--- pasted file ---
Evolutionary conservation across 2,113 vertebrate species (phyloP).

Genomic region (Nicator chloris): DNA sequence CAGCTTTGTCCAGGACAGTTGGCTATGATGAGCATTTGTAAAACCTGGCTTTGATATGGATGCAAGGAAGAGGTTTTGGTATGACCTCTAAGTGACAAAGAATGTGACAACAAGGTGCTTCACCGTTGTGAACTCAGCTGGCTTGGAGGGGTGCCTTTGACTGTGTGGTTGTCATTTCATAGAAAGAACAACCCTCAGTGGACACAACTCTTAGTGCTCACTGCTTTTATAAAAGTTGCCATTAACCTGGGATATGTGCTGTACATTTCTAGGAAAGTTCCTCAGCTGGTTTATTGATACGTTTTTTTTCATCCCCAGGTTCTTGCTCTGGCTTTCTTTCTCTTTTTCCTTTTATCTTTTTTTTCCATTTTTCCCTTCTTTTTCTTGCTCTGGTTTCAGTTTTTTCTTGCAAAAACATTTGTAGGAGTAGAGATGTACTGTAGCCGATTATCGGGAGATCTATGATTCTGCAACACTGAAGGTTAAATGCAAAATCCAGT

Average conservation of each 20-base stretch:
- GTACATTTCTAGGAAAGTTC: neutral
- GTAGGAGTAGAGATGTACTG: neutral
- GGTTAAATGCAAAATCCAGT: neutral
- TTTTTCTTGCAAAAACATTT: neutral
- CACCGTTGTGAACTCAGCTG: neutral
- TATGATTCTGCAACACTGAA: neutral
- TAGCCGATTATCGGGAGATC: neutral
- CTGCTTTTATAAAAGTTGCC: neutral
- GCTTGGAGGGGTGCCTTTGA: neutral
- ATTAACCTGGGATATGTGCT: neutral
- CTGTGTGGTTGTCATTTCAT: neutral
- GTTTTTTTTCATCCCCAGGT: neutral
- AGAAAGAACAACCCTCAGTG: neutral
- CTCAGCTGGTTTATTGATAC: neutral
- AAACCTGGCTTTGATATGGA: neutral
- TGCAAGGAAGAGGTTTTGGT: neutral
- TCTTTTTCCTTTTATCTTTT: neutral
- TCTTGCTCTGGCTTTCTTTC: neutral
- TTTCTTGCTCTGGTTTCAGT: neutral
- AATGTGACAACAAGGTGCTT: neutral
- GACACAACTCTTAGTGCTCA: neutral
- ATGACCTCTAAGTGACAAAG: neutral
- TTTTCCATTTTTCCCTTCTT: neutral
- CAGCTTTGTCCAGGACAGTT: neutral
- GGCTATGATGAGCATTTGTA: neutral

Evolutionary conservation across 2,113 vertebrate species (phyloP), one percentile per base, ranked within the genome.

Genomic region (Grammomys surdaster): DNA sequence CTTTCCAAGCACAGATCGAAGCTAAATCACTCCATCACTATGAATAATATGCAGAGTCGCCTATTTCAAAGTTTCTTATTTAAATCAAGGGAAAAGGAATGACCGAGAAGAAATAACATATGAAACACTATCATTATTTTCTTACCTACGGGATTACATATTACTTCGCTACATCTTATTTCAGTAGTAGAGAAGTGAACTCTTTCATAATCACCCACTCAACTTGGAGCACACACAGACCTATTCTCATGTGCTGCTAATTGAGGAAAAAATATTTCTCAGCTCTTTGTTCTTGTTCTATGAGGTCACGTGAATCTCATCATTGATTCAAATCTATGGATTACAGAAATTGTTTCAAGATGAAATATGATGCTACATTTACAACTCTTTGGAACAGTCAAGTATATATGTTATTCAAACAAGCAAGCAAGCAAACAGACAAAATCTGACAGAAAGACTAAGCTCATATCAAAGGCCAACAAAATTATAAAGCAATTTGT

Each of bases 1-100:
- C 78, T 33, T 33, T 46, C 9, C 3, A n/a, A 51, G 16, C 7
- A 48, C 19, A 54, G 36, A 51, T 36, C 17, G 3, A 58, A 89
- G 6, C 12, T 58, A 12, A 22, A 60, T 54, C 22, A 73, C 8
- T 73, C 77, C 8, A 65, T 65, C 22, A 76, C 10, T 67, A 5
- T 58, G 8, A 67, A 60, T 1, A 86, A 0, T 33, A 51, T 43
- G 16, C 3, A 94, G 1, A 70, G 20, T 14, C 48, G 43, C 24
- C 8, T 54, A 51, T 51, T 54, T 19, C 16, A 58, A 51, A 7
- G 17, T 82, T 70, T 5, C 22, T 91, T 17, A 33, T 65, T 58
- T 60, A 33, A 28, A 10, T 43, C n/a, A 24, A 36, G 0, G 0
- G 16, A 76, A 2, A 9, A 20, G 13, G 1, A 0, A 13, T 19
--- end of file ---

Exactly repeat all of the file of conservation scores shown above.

Evolutionary conservation across 2,113 vertebrate species (phyloP).

Genomic region (Nicator chloris): DNA sequence CAGCTTTGTCCAGGACAGTTGGCTATGATGAGCATTTGTAAAACCTGGCTTTGATATGGATGCAAGGAAGAGGTTTTGGTATGACCTCTAAGTGACAAAGAATGTGACAACAAGGTGCTTCACCGTTGTGAACTCAGCTGGCTTGGAGGGGTGCCTTTGACTGTGTGGTTGTCATTTCATAGAAAGAACAACCCTCAGTGGACACAACTCTTAGTGCTCACTGCTTTTATAAAAGTTGCCATTAACCTGGGATATGTGCTGTACATTTCTAGGAAAGTTCCTCAGCTGGTTTATTGATACGTTTTTTTTCATCCCCAGGTTCTTGCTCTGGCTTTCTTTCTCTTTTTCCTTTTATCTTTTTTTTCCATTTTTCCCTTCTTTTTCTTGCTCTGGTTTCAGTTTTTTCTTGCAAAAACATTTGTAGGAGTAGAGATGTACTGTAGCCGATTATCGGGAGATCTATGATTCTGCAACACTGAAGGTTAAATGCAAAATCCAGT

Average conservation of each 20-base stretch:
- GTACATTTCTAGGAAAGTTC: neutral
- GTAGGAGTAGAGATGTACTG: neutral
- GGTTAAATGCAAAATCCAGT: neutral
- TTTTTCTTGCAAAAACATTT: neutral
- CACCGTTGTGAACTCAGCTG: neutral
- TATGATTCTGCAACACTGAA: neutral
- TAGCCGATTATCGGGAGATC: neutral
- CTGCTTTTATAAAAGTTGCC: neutral
- GCTTGGAGGGGTGCCTTTGA: neutral
- ATTAACCTGGGATATGTGCT: neutral
- CTGTGTGGTTGTCATTTCAT: neutral
- GTTTTTTTTCATCCCCAGGT: neutral
- AGAAAGAACAACCCTCAGTG: neutral
- CTCAGCTGGTTTATTGATAC: neutral
- AAACCTGGCTTTGATATGGA: neutral
- TGCAAGGAAGAGGTTTTGGT: neutral
- TCTTTTTCCTTTTATCTTTT: neutral
- TCTTGCTCTGGCTTTCTTTC: neutral
- TTTCTTGCTCTGGTTTCAGT: neutral
- AATGTGACAACAAGGTGCTT: neutral
- GACACAACTCTTAGTGCTCA: neutral
- ATGACCTCTAAGTGACAAAG: neutral
- TTTTCCATTTTTCCCTTCTT: neutral
- CAGCTTTGTCCAGGACAGTT: neutral
- GGCTATGATGAGCATTTGTA: neutral

Evolutionary conservation across 2,113 vertebrate species (phyloP), one percentile per base, ranked within the genome.

Genomic region (Grammomys surdaster): DNA sequence CTTTCCAAGCACAGATCGAAGCTAAATCACTCCATCACTATGAATAATATGCAGAGTCGCCTATTTCAAAGTTTCTTATTTAAATCAAGGGAAAAGGAATGACCGAGAAGAAATAACATATGAAACACTATCATTATTTTCTTACCTACGGGATTACATATTACTTCGCTACATCTTATTTCAGTAGTAGAGAAGTGAACTCTTTCATAATCACCCACTCAACTTGGAGCACACACAGACCTATTCTCATGTGCTGCTAATTGAGGAAAAAATATTTCTCAGCTCTTTGTTCTTGTTCTATGAGGTCACGTGAATCTCATCATTGATTCAAATCTATGGATTACAGAAATTGTTTCAAGATGAAATATGATGCTACATTTACAACTCTTTGGAACAGTCAAGTATATATGTTATTCAAACAAGCAAGCAAGCAAACAGACAAAATCTGACAGAAAGACTAAGCTCATATCAAAGGCCAACAAAATTATAAAGCAATTTGT

Each of bases 1-100:
- C 78, T 33, T 33, T 46, C 9, C 3, A n/a, A 51, G 16, C 7
- A 48, C 19, A 54, G 36, A 51, T 36, C 17, G 3, A 58, A 89
- G 6, C 12, T 58, A 12, A 22, A 60, T 54, C 22, A 73, C 8
- T 73, C 77, C 8, A 65, T 65, C 22, A 76, C 10, T 67, A 5
- T 58, G 8, A 67, A 60, T 1, A 86, A 0, T 33, A 51, T 43
- G 16, C 3, A 94, G 1, A 70, G 20, T 14, C 48, G 43, C 24
- C 8, T 54, A 51, T 51, T 54, T 19, C 16, A 58, A 51, A 7
- G 17, T 82, T 70, T 5, C 22, T 91, T 17, A 33, T 65, T 58
- T 60, A 33, A 28, A 10, T 43, C n/a, A 24, A 36, G 0, G 0
- G 16, A 76, A 2, A 9, A 20, G 13, G 1, A 0, A 13, T 19